According to conventional technique antithrombin is isolated from blood plasma by affinity chromatography on heparin-Sepharoses (ref. 5). The methods heretofore used to bind heparin to gels have, however, resulted in the heparin losing a significant part of its activity. With regard to this activity of the heparin it is only a small part of the heparin molecule, namely an active sequence having the structure→4)-α-L-IdAp-(1→4)-α-D-Glc-NAcp-(1,4)-.beta.-D-GlcAp-(1→4)-α-D-GlcNSO3 p-(1→4)-α-L-IdAp-2OSO3 -(1→4)-α-D-GlcNSO3 - p-(1→4)-α-L-IdAp-2-OSO3 - (1→, which has affinity to antithrombin. (Ref. 6). In this sequence most of the glucosamine entities are 6-sulfated and one of them carries a 3-sulfate group. By applying the technique of the present invention one can bind a considerably greater quantity of antithrombin per mole of immobilized heparin than in conventional heparin gels.
It is well known that when blood comes into contact with other materials than the fresh natural wall of the blood vessel, for example in surgery with medical instruments, the use of heart-lung machines etc., activation of certain circulating cells and enzyme systems takes place which inter alia results in coagulation of the blood (ref. 7). If such coagels or thrombi are formed on surfaces which are in contact with the blood flow there is great risk that they will be released and cause serious circulation disturbances, so-called thrombosis. Far-going efforts have been made in order to find materials of reduced tendency to form thrombosis. The technique that up to now has given the most promising results has consisted in coating the foreign surface with heparin (ref. 7).
Three principally different methods of binding heparin have been tested up to now. Heparin which simply can be described as a polymer anionic compound, easily forms water-insoluble ion complexes with cation compounds, a fact which has been used for the production of surface-bound ion complexes of heparin, (ref. 7). A decisive disadvantage of such processes is, however, the fact that ion complexes with heparin are unstable when contacting the blood in view of which the effect will be of short duration. In order to avoid rapid dissolution one has tried different methods of binding heparin with stable covalent bonds. The attempts made up to now along this route have not led to the desired result but as a rule the biological activity of the heparin has been lost. A third method consists in first preparing a surface-bound ion complex, see Canadian Pat. No. 948,105, which is then stabilized by chemical reduction with glutar dialdehyde. A heparin surface prepared by the last-mentioned method has verified non-trombogenic properties. However, a small quantity of heparin will be released during an initial phase when contacting blood.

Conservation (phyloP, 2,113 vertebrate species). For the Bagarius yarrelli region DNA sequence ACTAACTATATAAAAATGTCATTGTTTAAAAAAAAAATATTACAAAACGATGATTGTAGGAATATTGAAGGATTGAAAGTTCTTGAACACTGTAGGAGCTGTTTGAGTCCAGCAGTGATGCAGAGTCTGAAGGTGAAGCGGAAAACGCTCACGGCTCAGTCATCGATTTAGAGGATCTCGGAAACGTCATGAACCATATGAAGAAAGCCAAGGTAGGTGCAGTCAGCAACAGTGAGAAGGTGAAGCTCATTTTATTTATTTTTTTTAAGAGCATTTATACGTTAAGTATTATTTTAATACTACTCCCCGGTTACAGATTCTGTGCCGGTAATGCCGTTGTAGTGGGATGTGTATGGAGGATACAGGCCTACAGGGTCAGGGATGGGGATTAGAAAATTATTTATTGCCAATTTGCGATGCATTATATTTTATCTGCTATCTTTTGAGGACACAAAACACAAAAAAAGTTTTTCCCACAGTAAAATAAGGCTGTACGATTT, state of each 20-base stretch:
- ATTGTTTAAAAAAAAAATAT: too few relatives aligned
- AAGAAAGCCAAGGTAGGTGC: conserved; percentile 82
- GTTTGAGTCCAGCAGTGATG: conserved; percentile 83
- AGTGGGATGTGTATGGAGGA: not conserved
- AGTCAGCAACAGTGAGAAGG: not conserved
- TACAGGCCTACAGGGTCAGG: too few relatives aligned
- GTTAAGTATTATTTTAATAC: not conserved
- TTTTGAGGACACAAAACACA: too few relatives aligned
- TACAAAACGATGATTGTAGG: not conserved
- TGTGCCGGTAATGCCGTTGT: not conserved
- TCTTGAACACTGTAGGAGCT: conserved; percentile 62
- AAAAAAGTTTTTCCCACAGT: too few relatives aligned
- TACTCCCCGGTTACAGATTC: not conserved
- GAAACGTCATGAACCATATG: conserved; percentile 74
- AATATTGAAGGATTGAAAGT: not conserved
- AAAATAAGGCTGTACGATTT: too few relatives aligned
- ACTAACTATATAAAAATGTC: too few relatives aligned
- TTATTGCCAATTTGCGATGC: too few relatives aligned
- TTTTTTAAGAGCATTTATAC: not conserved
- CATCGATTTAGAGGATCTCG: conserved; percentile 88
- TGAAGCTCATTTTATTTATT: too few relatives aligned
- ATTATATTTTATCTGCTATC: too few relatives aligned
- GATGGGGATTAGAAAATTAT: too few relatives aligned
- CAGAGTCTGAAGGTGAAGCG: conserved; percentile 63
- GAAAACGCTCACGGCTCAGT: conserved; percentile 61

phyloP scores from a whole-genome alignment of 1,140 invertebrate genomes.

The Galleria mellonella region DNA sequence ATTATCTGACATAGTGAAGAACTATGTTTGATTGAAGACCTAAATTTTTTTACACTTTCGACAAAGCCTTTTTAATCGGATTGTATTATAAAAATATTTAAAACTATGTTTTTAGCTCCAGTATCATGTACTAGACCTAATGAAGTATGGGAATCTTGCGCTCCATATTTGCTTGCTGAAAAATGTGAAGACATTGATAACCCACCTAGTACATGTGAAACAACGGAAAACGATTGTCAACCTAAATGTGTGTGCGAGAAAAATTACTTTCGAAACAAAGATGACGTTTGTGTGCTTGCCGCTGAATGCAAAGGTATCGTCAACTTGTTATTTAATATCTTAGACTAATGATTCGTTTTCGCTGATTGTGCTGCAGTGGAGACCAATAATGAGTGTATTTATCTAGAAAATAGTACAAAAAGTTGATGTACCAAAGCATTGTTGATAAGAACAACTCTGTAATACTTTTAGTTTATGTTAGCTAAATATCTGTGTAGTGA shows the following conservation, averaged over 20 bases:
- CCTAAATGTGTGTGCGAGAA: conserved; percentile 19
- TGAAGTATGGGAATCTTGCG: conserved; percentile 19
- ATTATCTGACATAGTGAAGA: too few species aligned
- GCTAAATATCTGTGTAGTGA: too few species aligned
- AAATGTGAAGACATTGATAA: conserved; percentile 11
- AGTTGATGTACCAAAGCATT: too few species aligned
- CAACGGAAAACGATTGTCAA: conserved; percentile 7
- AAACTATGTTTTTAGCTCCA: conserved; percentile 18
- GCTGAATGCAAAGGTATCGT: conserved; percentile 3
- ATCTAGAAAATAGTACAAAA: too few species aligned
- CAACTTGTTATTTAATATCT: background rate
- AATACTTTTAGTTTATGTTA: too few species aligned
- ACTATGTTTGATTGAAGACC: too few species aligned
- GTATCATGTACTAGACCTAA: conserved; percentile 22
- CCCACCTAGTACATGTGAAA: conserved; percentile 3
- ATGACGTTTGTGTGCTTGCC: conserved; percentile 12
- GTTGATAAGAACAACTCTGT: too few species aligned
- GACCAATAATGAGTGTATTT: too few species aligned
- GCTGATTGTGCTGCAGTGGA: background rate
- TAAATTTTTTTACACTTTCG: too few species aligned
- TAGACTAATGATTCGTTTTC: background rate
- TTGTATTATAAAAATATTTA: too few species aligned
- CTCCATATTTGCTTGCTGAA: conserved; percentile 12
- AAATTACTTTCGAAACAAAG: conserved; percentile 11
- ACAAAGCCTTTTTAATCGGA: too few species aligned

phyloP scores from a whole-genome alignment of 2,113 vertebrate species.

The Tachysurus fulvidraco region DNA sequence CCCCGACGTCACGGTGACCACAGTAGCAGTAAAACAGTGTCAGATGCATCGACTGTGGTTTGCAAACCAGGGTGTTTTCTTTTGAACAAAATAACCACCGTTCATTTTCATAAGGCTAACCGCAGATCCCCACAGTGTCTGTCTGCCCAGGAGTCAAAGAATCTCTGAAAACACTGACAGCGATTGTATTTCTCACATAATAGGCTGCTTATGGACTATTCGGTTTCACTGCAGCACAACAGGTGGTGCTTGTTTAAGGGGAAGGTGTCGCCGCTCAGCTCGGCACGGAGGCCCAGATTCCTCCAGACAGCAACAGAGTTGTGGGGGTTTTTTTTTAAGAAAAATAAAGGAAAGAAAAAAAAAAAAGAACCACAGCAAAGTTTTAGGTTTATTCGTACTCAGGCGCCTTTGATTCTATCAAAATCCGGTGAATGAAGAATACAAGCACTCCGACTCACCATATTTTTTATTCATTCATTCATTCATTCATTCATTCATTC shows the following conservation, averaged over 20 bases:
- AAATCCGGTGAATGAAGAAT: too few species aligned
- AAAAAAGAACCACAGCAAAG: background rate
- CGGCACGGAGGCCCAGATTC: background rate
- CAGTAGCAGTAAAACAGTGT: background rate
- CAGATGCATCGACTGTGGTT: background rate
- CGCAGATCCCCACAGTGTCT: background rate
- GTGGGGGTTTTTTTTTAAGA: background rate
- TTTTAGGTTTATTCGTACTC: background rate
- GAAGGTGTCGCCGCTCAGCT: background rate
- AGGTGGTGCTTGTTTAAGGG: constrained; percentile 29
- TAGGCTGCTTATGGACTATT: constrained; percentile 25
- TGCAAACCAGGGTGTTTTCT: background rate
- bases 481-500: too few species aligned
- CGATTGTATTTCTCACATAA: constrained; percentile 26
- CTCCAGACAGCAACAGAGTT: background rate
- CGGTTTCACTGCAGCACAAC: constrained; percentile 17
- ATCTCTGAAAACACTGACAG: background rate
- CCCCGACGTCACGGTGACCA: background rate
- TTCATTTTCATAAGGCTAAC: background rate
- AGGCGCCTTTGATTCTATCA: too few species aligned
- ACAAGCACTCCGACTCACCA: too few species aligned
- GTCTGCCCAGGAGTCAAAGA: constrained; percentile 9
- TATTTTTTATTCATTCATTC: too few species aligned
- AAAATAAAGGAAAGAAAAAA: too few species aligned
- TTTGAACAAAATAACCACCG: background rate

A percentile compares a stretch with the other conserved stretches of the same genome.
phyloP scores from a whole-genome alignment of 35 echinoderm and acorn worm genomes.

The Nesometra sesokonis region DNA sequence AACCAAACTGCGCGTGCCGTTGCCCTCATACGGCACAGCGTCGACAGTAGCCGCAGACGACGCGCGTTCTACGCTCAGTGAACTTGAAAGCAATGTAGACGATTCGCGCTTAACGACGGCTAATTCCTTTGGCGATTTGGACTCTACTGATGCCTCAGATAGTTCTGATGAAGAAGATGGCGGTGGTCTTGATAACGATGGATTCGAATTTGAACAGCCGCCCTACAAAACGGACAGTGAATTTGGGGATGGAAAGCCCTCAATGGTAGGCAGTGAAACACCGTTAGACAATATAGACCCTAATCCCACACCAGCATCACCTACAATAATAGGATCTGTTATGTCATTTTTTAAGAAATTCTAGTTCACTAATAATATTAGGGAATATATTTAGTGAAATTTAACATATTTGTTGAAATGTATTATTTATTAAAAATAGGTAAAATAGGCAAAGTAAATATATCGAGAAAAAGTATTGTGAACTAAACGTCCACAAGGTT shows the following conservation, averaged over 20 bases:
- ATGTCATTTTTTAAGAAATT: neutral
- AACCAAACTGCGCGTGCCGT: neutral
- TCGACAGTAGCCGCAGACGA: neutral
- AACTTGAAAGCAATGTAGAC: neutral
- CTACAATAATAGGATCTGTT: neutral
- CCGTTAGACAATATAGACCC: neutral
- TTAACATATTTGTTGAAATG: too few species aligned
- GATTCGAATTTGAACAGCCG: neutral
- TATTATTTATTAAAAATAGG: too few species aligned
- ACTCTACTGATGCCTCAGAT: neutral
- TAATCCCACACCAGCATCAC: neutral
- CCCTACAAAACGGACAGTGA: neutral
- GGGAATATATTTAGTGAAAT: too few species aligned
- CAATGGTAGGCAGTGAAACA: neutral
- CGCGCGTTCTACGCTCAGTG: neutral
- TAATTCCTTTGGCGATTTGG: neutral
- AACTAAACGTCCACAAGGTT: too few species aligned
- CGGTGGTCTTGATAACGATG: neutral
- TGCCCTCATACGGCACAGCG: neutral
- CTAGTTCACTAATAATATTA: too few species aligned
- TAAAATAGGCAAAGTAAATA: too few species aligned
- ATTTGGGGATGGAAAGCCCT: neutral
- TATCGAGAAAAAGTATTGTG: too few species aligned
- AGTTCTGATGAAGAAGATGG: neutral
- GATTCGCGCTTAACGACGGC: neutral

By covalent coupling of hyaluronic acid to plastic implants for for example eye surgery the implants can acquire better tissue affinity. In this manner one avoids complementary activation and activation of the mono-nuclear cell system which is part of the defense of the body against external attack. The present invention enables effective and easy coupling of hyaluronic acid to solid materials, such as plastics and metals.
In biological material miniscule change of the structure of an active sequence of the material results in loss of the relevant activity. Particularly as regards the heparin the active sequence as previously described is easy to effect, for example when coupling the heparin to a substrate, and the invention has inter alia for its purpose to provide a coupling technique, the use of which means that the biological activity will be maintained.